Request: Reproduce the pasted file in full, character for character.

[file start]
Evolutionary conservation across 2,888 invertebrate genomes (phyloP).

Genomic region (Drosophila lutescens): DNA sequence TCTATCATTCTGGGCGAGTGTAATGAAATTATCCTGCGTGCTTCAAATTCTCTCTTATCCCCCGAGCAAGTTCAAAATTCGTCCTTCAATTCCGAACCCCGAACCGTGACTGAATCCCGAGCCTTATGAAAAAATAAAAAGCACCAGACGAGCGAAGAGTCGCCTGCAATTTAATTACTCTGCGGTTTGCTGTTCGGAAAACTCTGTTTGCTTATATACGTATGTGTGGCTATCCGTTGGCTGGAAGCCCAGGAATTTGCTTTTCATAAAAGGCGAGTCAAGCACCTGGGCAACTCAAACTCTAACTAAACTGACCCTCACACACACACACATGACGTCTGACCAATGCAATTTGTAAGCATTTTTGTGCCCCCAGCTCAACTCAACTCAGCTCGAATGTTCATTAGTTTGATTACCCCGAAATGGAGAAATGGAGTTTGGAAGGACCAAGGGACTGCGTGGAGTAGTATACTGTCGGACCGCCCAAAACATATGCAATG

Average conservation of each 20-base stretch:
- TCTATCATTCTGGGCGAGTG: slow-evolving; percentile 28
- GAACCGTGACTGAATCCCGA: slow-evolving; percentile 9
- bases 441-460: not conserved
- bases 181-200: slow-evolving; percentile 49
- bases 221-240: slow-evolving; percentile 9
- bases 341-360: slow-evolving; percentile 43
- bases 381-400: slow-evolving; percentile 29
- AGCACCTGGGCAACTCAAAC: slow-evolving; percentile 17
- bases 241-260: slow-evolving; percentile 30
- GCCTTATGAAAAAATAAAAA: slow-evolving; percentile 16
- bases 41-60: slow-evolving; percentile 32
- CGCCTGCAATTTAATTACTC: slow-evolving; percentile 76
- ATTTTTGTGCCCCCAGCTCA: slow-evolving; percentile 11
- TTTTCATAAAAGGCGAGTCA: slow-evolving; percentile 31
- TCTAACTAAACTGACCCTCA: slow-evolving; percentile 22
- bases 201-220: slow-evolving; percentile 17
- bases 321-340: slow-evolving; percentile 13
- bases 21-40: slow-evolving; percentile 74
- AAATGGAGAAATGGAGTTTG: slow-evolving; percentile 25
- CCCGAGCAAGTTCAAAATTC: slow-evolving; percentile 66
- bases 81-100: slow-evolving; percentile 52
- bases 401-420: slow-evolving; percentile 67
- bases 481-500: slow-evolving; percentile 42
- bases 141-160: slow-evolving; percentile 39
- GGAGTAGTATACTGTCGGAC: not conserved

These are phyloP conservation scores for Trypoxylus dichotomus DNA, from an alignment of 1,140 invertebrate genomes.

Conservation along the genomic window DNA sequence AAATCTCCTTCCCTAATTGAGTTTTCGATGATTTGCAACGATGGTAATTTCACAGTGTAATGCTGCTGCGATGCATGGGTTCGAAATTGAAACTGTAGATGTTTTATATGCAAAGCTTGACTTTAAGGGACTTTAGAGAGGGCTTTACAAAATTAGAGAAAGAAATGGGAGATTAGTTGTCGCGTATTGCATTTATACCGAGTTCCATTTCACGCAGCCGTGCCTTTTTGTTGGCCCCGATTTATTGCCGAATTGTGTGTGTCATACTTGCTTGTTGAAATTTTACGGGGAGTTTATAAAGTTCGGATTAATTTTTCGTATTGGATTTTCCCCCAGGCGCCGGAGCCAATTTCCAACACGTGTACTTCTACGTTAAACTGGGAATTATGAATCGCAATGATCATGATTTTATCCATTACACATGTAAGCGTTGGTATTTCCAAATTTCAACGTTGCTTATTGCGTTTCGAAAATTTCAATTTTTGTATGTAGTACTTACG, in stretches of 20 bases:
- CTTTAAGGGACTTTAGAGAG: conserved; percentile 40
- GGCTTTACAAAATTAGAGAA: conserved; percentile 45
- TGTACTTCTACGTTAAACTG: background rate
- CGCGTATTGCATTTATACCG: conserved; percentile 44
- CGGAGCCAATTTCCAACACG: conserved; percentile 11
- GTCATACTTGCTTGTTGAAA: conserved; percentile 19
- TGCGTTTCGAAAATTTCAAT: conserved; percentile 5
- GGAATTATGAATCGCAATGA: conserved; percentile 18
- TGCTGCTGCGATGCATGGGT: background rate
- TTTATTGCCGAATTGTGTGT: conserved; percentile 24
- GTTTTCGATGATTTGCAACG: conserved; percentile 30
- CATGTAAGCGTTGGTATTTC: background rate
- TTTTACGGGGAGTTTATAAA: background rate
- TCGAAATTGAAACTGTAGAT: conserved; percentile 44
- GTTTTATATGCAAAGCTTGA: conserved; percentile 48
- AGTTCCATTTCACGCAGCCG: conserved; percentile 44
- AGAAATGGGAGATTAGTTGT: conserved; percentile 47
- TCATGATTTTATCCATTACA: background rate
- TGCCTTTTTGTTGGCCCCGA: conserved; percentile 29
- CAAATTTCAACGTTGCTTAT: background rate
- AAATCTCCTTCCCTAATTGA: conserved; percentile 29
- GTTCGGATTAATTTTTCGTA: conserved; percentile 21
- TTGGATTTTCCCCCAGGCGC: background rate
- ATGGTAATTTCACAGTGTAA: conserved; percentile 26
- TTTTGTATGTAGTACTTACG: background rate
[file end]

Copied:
Evolutionary conservation across 2,888 invertebrate genomes (phyloP).

Genomic region (Drosophila lutescens): DNA sequence TCTATCATTCTGGGCGAGTGTAATGAAATTATCCTGCGTGCTTCAAATTCTCTCTTATCCCCCGAGCAAGTTCAAAATTCGTCCTTCAATTCCGAACCCCGAACCGTGACTGAATCCCGAGCCTTATGAAAAAATAAAAAGCACCAGACGAGCGAAGAGTCGCCTGCAATTTAATTACTCTGCGGTTTGCTGTTCGGAAAACTCTGTTTGCTTATATACGTATGTGTGGCTATCCGTTGGCTGGAAGCCCAGGAATTTGCTTTTCATAAAAGGCGAGTCAAGCACCTGGGCAACTCAAACTCTAACTAAACTGACCCTCACACACACACACATGACGTCTGACCAATGCAATTTGTAAGCATTTTTGTGCCCCCAGCTCAACTCAACTCAGCTCGAATGTTCATTAGTTTGATTACCCCGAAATGGAGAAATGGAGTTTGGAAGGACCAAGGGACTGCGTGGAGTAGTATACTGTCGGACCGCCCAAAACATATGCAATG

Average conservation of each 20-base stretch:
- TCTATCATTCTGGGCGAGTG: slow-evolving; percentile 28
- GAACCGTGACTGAATCCCGA: slow-evolving; percentile 9
- bases 441-460: not conserved
- bases 181-200: slow-evolving; percentile 49
- bases 221-240: slow-evolving; percentile 9
- bases 341-360: slow-evolving; percentile 43
- bases 381-400: slow-evolving; percentile 29
- AGCACCTGGGCAACTCAAAC: slow-evolving; percentile 17
- bases 241-260: slow-evolving; percentile 30
- GCCTTATGAAAAAATAAAAA: slow-evolving; percentile 16
- bases 41-60: slow-evolving; percentile 32
- CGCCTGCAATTTAATTACTC: slow-evolving; percentile 76
- ATTTTTGTGCCCCCAGCTCA: slow-evolving; percentile 11
- TTTTCATAAAAGGCGAGTCA: slow-evolving; percentile 31
- TCTAACTAAACTGACCCTCA: slow-evolving; percentile 22
- bases 201-220: slow-evolving; percentile 17
- bases 321-340: slow-evolving; percentile 13
- bases 21-40: slow-evolving; percentile 74
- AAATGGAGAAATGGAGTTTG: slow-evolving; percentile 25
- CCCGAGCAAGTTCAAAATTC: slow-evolving; percentile 66
- bases 81-100: slow-evolving; percentile 52
- bases 401-420: slow-evolving; percentile 67
- bases 481-500: slow-evolving; percentile 42
- bases 141-160: slow-evolving; percentile 39
- GGAGTAGTATACTGTCGGAC: not conserved

These are phyloP conservation scores for Trypoxylus dichotomus DNA, from an alignment of 1,140 invertebrate genomes.

Conservation along the genomic window DNA sequence AAATCTCCTTCCCTAATTGAGTTTTCGATGATTTGCAACGATGGTAATTTCACAGTGTAATGCTGCTGCGATGCATGGGTTCGAAATTGAAACTGTAGATGTTTTATATGCAAAGCTTGACTTTAAGGGACTTTAGAGAGGGCTTTACAAAATTAGAGAAAGAAATGGGAGATTAGTTGTCGCGTATTGCATTTATACCGAGTTCCATTTCACGCAGCCGTGCCTTTTTGTTGGCCCCGATTTATTGCCGAATTGTGTGTGTCATACTTGCTTGTTGAAATTTTACGGGGAGTTTATAAAGTTCGGATTAATTTTTCGTATTGGATTTTCCCCCAGGCGCCGGAGCCAATTTCCAACACGTGTACTTCTACGTTAAACTGGGAATTATGAATCGCAATGATCATGATTTTATCCATTACACATGTAAGCGTTGGTATTTCCAAATTTCAACGTTGCTTATTGCGTTTCGAAAATTTCAATTTTTGTATGTAGTACTTACG, in stretches of 20 bases:
- CTTTAAGGGACTTTAGAGAG: conserved; percentile 40
- GGCTTTACAAAATTAGAGAA: conserved; percentile 45
- TGTACTTCTACGTTAAACTG: background rate
- CGCGTATTGCATTTATACCG: conserved; percentile 44
- CGGAGCCAATTTCCAACACG: conserved; percentile 11
- GTCATACTTGCTTGTTGAAA: conserved; percentile 19
- TGCGTTTCGAAAATTTCAAT: conserved; percentile 5
- GGAATTATGAATCGCAATGA: conserved; percentile 18
- TGCTGCTGCGATGCATGGGT: background rate
- TTTATTGCCGAATTGTGTGT: conserved; percentile 24
- GTTTTCGATGATTTGCAACG: conserved; percentile 30
- CATGTAAGCGTTGGTATTTC: background rate
- TTTTACGGGGAGTTTATAAA: background rate
- TCGAAATTGAAACTGTAGAT: conserved; percentile 44
- GTTTTATATGCAAAGCTTGA: conserved; percentile 48
- AGTTCCATTTCACGCAGCCG: conserved; percentile 44
- AGAAATGGGAGATTAGTTGT: conserved; percentile 47
- TCATGATTTTATCCATTACA: background rate
- TGCCTTTTTGTTGGCCCCGA: conserved; percentile 29
- CAAATTTCAACGTTGCTTAT: background rate
- AAATCTCCTTCCCTAATTGA: conserved; percentile 29
- GTTCGGATTAATTTTTCGTA: conserved; percentile 21
- TTGGATTTTCCCCCAGGCGC: background rate
- ATGGTAATTTCACAGTGTAA: conserved; percentile 26
- TTTTGTATGTAGTACTTACG: background rate